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MrJoshL

Should I Use MSVC For My Release Build?

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I'm in the process of writing a game in C, and I am wondering what compiler I am going to use a little ways in the future when I am building a release build for sale. My Linux version is compiled with GCC, but I have a choice to make with Windows. My current test-bed compiler is MinGW. I do not use Visual Studio, and my game does not leverage Direct3D at all. It uses OpenGL and OpenAL and DirectInput (DirectInput only on the Windows version, obviously). Here are my questions:

 

Almost all of my programming has been on Linux and BSD, so I'm new to the Windows crowd.

1.) Is it better performance-wise to use MSVC on Windows as opposed to MinGW?
 
2.) Is MSVC managed or native?
 
3.) I know that in C# you have that fancy build menu where you can add some properties (author, date, title, icon) etc. to your program. Does MSVC have that in a nice fancy build menu?
 
4.) Is the Express Edition compiler a step down from the others?
 
5.) As an IDE, not a compiler, do you recommend (for Windows) Visual Studio or Code::Blocks? I currently use Code::Blocks for both Windows and Linux development, as the project files can be used on Linux.
Edited by MrJoshL

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1) It varies, in general MinGW tends to be quite a few versions behind the linux version of gcc and the express edition of MSVC doesn't give you all the advanced optimization options, the exact performance you get depend heavily on your own code and the target architecture so just try both compilers to see which one works best.
The pro versions of MSVC usually outperform MinGW though.

2) Microsofts compiler produces native code for C and C++. (Allthough it can do managed code for C++/CLI atleast aswell)

3) Dunno.

4) Yes, some advanced optimization features (Profile guided optimization for example are not available in the express edition (or atleast weren't in the older versions, Havn't done much Windows Development in the past few years so this may have changed)

5) I'd recommend QTCreator, but Visual Studio is a solid option as well if you develop on Windows (The inability of the express edition to use plugins can be a bit of a pain)
I've never been a huge fan of Code::Blocks but i'm sure it works.

At the end of the day the choice of IDE is all about personal preferences, download a few and try them out to see which ones you like best. Edited by SimonForsman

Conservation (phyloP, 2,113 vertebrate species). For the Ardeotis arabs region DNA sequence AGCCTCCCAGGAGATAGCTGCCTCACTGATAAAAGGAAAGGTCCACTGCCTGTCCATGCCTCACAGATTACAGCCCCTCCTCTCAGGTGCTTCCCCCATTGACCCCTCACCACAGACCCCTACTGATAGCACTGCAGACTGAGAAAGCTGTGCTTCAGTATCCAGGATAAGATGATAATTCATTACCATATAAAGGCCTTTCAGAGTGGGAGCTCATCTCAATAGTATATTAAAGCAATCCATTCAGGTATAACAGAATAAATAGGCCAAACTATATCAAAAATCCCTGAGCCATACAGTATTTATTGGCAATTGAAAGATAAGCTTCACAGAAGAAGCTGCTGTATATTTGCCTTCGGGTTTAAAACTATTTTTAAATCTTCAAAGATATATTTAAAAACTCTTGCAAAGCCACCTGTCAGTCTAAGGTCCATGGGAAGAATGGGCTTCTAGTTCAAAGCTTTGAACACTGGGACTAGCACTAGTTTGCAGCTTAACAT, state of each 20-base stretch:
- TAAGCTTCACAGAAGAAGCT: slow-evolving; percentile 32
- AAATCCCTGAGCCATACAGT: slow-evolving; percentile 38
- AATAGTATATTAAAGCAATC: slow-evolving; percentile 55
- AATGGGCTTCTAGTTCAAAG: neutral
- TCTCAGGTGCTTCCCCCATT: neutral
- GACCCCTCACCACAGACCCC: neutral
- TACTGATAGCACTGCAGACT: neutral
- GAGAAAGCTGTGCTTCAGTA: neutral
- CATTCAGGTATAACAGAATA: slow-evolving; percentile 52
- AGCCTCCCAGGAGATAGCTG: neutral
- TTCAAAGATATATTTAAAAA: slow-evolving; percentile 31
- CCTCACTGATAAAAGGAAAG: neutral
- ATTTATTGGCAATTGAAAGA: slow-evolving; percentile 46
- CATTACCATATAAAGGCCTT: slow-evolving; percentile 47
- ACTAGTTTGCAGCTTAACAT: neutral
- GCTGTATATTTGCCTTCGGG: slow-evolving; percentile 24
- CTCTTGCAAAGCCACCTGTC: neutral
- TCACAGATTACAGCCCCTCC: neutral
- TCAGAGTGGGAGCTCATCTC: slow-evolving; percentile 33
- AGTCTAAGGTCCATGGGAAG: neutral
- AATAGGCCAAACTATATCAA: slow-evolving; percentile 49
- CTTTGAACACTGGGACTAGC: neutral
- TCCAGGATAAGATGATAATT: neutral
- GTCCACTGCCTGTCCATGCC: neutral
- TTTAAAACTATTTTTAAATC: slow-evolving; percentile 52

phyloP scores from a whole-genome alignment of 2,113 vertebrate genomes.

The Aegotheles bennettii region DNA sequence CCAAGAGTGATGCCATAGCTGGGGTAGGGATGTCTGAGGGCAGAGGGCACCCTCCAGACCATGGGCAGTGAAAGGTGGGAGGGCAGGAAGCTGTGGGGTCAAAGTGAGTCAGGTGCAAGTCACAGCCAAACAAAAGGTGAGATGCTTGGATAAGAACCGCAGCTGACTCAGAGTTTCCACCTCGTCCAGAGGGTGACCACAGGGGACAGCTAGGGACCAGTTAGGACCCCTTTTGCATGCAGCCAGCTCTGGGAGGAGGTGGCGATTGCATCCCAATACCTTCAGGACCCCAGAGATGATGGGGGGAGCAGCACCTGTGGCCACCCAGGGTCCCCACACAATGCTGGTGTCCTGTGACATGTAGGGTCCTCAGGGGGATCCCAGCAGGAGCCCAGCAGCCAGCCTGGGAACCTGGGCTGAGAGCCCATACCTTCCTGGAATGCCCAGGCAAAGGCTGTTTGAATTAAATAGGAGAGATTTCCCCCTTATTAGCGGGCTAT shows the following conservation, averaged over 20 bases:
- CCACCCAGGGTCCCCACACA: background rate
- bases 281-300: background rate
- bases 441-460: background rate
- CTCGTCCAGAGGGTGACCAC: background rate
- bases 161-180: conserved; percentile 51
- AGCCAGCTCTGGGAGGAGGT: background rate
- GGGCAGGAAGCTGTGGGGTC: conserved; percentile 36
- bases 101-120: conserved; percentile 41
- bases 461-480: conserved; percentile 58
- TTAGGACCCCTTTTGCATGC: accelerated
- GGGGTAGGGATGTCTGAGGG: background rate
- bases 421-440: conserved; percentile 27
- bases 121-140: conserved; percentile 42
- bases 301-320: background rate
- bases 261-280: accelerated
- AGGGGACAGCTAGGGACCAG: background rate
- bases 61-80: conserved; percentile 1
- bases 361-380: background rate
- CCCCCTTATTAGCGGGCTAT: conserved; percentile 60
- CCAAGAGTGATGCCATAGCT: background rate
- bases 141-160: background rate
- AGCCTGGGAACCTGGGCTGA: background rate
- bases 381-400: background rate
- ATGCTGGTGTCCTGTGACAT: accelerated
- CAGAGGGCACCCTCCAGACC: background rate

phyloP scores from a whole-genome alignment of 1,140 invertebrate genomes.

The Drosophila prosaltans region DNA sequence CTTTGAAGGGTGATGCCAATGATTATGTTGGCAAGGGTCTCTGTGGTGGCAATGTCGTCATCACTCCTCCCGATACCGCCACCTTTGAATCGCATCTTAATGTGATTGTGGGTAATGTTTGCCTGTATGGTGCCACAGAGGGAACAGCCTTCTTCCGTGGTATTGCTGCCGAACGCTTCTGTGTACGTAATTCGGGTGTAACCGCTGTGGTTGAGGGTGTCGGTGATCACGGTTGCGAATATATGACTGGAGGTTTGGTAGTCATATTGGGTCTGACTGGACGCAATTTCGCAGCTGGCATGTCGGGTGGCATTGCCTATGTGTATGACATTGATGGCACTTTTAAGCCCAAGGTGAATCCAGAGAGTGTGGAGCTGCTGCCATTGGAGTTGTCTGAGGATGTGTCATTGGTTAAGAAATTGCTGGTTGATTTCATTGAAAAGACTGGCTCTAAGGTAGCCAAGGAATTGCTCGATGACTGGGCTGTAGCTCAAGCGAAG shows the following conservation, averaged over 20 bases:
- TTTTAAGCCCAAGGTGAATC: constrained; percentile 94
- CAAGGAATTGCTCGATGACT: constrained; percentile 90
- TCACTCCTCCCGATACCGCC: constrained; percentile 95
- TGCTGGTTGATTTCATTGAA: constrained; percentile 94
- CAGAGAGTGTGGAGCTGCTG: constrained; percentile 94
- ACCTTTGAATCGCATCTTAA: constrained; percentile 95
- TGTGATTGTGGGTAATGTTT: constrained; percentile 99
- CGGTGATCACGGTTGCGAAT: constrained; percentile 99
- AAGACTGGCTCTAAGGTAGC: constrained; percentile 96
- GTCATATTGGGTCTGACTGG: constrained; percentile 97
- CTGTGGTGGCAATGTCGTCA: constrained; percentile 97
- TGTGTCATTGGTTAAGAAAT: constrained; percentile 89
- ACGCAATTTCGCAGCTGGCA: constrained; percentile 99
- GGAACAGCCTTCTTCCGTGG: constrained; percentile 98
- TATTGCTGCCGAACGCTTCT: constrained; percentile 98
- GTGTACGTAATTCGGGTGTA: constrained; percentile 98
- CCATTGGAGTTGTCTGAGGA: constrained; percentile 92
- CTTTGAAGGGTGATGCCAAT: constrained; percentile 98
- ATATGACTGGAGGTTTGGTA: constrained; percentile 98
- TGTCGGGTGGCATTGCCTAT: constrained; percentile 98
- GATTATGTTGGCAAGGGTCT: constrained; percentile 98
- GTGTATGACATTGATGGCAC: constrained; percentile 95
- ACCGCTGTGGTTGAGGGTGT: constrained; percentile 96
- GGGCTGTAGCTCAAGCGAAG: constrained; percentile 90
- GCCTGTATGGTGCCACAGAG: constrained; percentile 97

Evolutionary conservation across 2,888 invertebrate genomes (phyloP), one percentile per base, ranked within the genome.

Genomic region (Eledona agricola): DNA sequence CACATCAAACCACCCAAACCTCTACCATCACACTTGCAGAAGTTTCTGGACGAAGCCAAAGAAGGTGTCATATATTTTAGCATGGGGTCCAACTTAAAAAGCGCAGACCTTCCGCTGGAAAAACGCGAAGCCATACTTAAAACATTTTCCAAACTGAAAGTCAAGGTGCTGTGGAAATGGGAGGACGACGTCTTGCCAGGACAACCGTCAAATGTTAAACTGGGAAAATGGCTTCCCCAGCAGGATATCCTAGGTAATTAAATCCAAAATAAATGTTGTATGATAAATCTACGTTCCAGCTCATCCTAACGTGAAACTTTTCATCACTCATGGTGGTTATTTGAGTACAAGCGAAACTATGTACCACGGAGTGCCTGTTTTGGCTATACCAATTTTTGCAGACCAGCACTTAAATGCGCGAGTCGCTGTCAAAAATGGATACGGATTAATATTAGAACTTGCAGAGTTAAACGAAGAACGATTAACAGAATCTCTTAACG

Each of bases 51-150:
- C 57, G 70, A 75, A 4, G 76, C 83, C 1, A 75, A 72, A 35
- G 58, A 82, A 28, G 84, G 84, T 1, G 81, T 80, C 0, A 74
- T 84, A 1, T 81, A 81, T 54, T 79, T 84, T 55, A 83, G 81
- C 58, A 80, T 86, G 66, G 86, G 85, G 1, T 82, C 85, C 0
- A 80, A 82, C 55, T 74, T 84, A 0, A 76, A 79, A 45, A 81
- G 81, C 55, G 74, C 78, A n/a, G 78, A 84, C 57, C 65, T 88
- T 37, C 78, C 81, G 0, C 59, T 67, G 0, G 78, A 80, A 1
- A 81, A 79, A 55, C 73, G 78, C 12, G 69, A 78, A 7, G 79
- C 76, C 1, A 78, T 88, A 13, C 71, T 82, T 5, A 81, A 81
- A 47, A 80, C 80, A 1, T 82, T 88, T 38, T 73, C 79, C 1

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5) I'd recommend QTCreator, but Visual Studio is a solid option as well if you develop on Windows (The inability of the express edition to use plugins can be a bit of a pain)
I've never been a huge fan of Code::Blocks but i'm sure it works.

You'd prefer QTCreator to VS/Code::Blocks, even though he doesn't use any of that QT stuff? I always thought the IDE was designed to work well with design-your-own-gui-in-the-other-tab and would be useless if you want to write something else.

Edited by BloodyEpi

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5) I'd recommend QTCreator, but Visual Studio is a solid option as well if you develop on Windows (The inability of the express edition to use plugins can be a bit of a pain)
I've never been a huge fan of Code::Blocks but i'm sure it works.

You'd prefer QTCreator to VS/Code::Blocks, even though he doesn't use any of that QT stuff? I always thought the IDE was designed to work well with design-your-own-gui-in-the-other-tab and would be useless if you want to write something else.


it works just fine even without QT, and the Vim mode puts it roughly 50 miles above anything else(including VS) imo.

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You'd prefer QTCreator to VS/Code::Blocks, even though he doesn't use any of that QT stuff? I always thought the IDE was designed to work well with design-your-own-gui-in-the-other-tab and would be useless if you want to write something else.

 

I prefer QtCreator over Code::Blocks, even when not using the Qt API. (I haven't tried Visual Studio)
Yes, it has built-in support for Qt and has a drag-and-drop GUI wizard, but it's perfectly usable without Qt, and is an excellent C++ IDE (and is cross-platform).

It has built-in support for Mercurial, SVN, Git, Bazaar, CVS, and other source control systems, if you want it, and support for CMake (though it uses its own QMake system by default, which I found easy to learn and sufficient for my needs), its intellisense is excellent too. It is very stable and rarely crashes (which are usually because MinGW crashes). Its syntax highlighting support for C++11 is mostly good, and improving, but it has a few problems with pre-compiled headers and debugging (which are both really MinGW/GCC's fault).

Edited by Servant of the Lord

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